Investigation of the performance of 100% reclaimed asphalt pavement mixtures: Molecular, chemical, and mechanical characterization Conference

cited authors

  • Akentuna, M; Mohammad, L; Daly, WH; Ali, H; Haddadid, F; Balamurugan, S; Negulescu, I; Cooper, SB; Cooper, SB; Baumgardner, GL

fiu authors

abstract

  • The demand for sustainability in the asphalt industry has resulted in the use of higher levels of RAP materials in new pavements. The addition of rejuvenators in mixtures containing RAP has the potential to increase the quantity of said RAP materials. The performance of these mixtures depends on the extent to which the rejuvenators can restore RAP asphalt binder properties to levels comparable to virgin asphalt binder. The objective of this study was to compare the molecular structure and chemical properties of rejuvenated 100% RAP binders and mixtures with their rutting and intermediate temperature cracking potential. Two experimental factorials (i.e., asphalt binder and mixture experiments) were conducted. In the first experiment, binders were extracted from 9.5 mm NMAS 100% rejuvenated RAP mixtures. The 100% RAP mixtures were rejuvenated using the following parameters: (1) two rejuvenator types (RA1 and RA2); (2) two dosage rates (7.9 and 15.7% for RA1 and 6.5 and 11.3% for RA2); and (3) three aging levels (short-term aged 1hr, 165°C; long-term aged 5-, and 10-days, 85°C). Gel Permeation Chromatography, Fourier Transform Infrared Spectroscopy, and Iatroscan Analyses were combined with rheological evaluation (Glover-Rowe Parameter) for the characterization of the asphalt binders. The second experiment was conducted on a 9.5 mm NMAS asphalt mixture prepared with 100% RAP materials that were rejuvenated using the parameters described in the first experiment. The mixtures were characterized using Loaded Wheel Tracking (LWT) and Semi Circular Bend (SCB) tests at high- and intermediate-temperatures, respectively. Generally, changes in the distribution of associated asphaltenes in 100% RAP mixtures subjected to the aging protocols considered could be identified using GPC. Redistribution of the higher molecule weight species was observed, which reduced the stiffness of the mix and thus improved the cracking resistance. Generally, 100% RAP mixtures with high rejuvenator dosage rates produced materials with high maltene contents that exhibited lower rutting resistance.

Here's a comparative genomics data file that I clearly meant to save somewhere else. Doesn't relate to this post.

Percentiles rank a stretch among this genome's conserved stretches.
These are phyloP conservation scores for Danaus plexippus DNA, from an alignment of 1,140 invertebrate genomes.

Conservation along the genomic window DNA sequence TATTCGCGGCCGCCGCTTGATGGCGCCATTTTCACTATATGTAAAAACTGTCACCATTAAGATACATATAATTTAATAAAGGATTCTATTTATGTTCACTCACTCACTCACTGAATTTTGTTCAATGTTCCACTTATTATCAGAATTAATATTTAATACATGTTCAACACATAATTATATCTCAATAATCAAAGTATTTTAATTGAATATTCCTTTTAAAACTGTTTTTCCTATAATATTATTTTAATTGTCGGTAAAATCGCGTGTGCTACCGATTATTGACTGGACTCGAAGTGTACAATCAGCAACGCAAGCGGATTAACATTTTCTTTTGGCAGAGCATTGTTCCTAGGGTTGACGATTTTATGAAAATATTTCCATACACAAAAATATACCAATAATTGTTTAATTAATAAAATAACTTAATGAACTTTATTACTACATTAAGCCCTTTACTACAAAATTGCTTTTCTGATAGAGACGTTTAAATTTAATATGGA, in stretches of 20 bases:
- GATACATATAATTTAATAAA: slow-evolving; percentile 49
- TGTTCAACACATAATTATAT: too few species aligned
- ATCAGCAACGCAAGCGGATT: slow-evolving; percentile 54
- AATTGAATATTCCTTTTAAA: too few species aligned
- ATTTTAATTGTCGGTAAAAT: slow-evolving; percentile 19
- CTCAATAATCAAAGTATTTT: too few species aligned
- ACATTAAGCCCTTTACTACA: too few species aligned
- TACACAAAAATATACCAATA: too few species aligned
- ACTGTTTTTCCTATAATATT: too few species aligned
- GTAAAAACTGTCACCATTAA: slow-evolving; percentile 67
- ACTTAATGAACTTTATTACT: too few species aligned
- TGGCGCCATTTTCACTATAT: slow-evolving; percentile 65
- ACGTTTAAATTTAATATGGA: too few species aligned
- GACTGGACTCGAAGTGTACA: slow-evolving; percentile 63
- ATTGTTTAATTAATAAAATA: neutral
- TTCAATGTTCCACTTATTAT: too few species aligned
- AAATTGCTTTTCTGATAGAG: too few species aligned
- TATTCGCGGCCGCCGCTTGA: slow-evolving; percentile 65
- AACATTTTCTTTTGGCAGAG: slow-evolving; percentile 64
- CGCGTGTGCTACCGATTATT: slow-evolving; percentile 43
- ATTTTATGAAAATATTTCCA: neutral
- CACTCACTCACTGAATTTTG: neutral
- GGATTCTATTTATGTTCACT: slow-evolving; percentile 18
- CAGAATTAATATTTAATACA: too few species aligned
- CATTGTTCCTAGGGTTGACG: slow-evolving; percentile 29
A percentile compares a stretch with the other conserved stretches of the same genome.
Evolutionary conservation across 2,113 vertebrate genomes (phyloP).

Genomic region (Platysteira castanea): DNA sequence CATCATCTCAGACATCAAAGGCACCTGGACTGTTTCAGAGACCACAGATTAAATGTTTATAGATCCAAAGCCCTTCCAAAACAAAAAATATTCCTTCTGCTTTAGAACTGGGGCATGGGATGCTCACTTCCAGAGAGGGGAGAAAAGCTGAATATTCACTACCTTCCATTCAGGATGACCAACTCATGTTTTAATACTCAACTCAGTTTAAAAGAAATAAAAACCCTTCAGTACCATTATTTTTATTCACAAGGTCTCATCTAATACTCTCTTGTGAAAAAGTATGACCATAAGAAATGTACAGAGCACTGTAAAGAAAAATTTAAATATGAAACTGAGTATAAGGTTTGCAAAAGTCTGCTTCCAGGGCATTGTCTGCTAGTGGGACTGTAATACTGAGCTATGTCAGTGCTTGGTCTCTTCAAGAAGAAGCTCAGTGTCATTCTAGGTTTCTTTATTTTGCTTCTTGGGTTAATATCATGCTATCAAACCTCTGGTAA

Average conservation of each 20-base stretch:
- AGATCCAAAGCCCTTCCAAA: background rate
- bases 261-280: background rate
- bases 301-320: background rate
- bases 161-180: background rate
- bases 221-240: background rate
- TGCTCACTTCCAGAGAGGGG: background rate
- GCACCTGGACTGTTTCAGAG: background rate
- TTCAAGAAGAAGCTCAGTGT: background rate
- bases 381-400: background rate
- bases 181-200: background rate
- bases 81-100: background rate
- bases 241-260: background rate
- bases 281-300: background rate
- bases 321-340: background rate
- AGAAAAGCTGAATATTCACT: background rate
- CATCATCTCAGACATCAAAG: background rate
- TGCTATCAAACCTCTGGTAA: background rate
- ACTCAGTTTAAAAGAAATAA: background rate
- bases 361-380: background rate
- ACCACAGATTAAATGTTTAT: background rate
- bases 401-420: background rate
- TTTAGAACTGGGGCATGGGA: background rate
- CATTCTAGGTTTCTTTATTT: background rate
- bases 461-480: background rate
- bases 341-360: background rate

publication date

  • January 1, 2021

start page

  • 37

end page

  • 73

volume

  • 89